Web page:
Bones function as the structural elements of the skeleton in the human body, protecting organs from impact damage and allowing body parts to move. Bones are also responsible for the production of red and white blood cells in the body.
Did you also know:
The adult human body has 206 bones
There are 26 bones in the human foot, the human hand, including the wrist, contains 54 bones
By age 20, the average woman has acquired 90 percent of her skeletal mass
The femur is the longest and strongest bone of the human skeleton
The stapes, in the middle ear, is the smallest and lightest bone of the human skeleton
Arms are among the most commonly broken bones, accounting for almost half of all adults' broken bones. The collarbone is the most commonly broken bone among children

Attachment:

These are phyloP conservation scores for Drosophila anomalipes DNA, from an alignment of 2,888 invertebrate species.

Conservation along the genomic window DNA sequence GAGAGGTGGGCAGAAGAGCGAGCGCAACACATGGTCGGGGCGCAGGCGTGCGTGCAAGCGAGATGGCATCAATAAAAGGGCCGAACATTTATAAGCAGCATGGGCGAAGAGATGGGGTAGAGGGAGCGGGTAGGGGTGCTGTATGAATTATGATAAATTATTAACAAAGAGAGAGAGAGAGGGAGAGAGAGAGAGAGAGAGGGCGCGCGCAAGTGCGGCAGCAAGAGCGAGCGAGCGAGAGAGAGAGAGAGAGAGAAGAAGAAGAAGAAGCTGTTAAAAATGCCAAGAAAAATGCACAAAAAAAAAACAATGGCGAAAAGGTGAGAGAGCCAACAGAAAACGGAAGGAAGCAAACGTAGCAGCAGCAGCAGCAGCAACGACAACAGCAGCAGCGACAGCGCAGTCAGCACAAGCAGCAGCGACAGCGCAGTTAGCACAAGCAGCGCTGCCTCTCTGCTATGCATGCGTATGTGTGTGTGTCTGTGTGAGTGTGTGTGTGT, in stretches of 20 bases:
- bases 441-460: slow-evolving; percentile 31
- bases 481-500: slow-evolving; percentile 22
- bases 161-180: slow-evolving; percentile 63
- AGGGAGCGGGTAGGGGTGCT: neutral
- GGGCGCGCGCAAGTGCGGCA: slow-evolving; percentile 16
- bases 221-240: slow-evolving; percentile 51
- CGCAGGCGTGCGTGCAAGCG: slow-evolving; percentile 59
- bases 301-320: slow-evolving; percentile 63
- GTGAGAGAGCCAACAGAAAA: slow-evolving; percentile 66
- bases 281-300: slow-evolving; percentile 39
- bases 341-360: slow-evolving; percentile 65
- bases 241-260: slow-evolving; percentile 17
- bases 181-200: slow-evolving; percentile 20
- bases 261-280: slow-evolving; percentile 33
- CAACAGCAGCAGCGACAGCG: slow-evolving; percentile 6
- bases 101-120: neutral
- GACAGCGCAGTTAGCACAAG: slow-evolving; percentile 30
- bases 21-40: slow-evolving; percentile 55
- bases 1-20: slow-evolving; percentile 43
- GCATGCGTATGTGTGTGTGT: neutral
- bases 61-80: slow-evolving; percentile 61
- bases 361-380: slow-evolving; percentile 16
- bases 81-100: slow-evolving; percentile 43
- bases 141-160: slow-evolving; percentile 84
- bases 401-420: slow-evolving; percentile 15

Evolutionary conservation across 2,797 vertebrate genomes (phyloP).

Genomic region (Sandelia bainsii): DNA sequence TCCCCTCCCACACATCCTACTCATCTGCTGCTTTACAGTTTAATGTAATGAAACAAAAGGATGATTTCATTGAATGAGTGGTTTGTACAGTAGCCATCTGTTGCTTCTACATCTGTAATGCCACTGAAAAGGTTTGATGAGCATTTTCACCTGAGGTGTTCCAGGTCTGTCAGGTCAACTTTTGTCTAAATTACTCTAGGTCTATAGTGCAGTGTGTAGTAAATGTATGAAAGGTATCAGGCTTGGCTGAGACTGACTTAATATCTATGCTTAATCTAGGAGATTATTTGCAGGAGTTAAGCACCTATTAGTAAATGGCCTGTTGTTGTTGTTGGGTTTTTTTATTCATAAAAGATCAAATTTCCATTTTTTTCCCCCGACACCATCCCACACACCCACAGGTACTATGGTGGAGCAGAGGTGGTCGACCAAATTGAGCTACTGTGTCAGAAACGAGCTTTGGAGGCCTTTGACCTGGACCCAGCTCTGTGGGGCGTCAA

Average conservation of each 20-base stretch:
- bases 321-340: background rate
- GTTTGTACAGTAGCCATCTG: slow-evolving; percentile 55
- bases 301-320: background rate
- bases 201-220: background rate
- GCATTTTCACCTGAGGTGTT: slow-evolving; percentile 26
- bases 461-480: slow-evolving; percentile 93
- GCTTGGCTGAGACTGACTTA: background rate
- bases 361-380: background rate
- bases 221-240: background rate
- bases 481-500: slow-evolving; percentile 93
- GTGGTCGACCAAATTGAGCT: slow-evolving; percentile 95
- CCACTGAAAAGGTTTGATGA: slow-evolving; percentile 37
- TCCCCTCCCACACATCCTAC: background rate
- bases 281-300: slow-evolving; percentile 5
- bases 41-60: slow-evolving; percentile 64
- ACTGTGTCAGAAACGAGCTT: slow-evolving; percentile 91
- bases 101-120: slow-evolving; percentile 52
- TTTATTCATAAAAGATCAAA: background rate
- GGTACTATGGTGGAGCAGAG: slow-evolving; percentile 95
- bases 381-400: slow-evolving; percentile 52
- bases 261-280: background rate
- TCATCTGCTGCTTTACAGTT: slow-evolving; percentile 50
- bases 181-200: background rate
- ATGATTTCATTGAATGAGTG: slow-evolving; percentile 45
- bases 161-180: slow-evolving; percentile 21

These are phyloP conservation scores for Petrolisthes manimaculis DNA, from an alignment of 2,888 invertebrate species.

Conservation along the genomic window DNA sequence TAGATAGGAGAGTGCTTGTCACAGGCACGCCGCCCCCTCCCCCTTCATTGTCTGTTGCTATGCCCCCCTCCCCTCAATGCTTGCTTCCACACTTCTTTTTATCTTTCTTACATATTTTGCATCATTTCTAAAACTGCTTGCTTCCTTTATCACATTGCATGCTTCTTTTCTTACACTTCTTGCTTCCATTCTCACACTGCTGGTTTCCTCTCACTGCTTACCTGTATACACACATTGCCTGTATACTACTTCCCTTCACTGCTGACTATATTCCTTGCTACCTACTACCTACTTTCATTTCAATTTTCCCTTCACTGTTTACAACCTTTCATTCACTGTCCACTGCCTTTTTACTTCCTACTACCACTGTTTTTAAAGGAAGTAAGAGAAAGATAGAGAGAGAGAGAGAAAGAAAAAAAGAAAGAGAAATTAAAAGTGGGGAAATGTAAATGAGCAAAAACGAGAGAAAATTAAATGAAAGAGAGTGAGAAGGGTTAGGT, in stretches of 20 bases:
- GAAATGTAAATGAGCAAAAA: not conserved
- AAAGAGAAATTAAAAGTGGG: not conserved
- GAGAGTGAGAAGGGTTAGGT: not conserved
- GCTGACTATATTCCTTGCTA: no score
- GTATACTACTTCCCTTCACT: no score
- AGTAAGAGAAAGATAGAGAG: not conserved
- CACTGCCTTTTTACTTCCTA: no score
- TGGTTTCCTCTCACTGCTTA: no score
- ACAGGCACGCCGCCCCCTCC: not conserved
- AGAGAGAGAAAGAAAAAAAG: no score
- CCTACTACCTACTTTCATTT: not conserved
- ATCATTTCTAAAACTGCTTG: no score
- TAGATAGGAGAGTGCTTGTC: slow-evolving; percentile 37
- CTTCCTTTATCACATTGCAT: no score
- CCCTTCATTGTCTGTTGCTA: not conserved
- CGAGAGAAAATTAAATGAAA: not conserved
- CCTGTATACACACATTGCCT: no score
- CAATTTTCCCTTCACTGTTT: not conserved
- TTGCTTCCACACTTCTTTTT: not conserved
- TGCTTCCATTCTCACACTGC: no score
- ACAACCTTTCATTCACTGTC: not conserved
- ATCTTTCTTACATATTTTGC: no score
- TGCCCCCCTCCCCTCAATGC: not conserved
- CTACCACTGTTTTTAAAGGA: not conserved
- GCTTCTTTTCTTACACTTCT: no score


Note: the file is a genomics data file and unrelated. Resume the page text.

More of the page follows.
Bones stop growing in length during puberty. However, bone density and strength will change over the course of life
The only bone in the human body not connected to another is the hyoid, a V-shaped bone located at the base of the tongue
You need calcium for your bones to be strong. You can get that from food - milk, yogurt, cheese, broccoli, dried figs. If you don't consume all the calcium you need from your diet, you need to supplement. The recommended amount is 1000-1200 mg of calcium per day for adult men and women. Vitamin D is also important because it helps your body absorb the calcium.
Weight bearing walking, running, dancing, soccer, etc. assists in the building of strong bones. Resistance exercise or anything that uses muscular strength such as weight lifting performed two to three times per week is also helpful. Avoiding smoking and minimizing alcohol intake is also beneficial in avoiding a decrease in bone density.
Feel free to pass along this bit of information on to your patients, while you continue to educate them about their rehabilitation journey.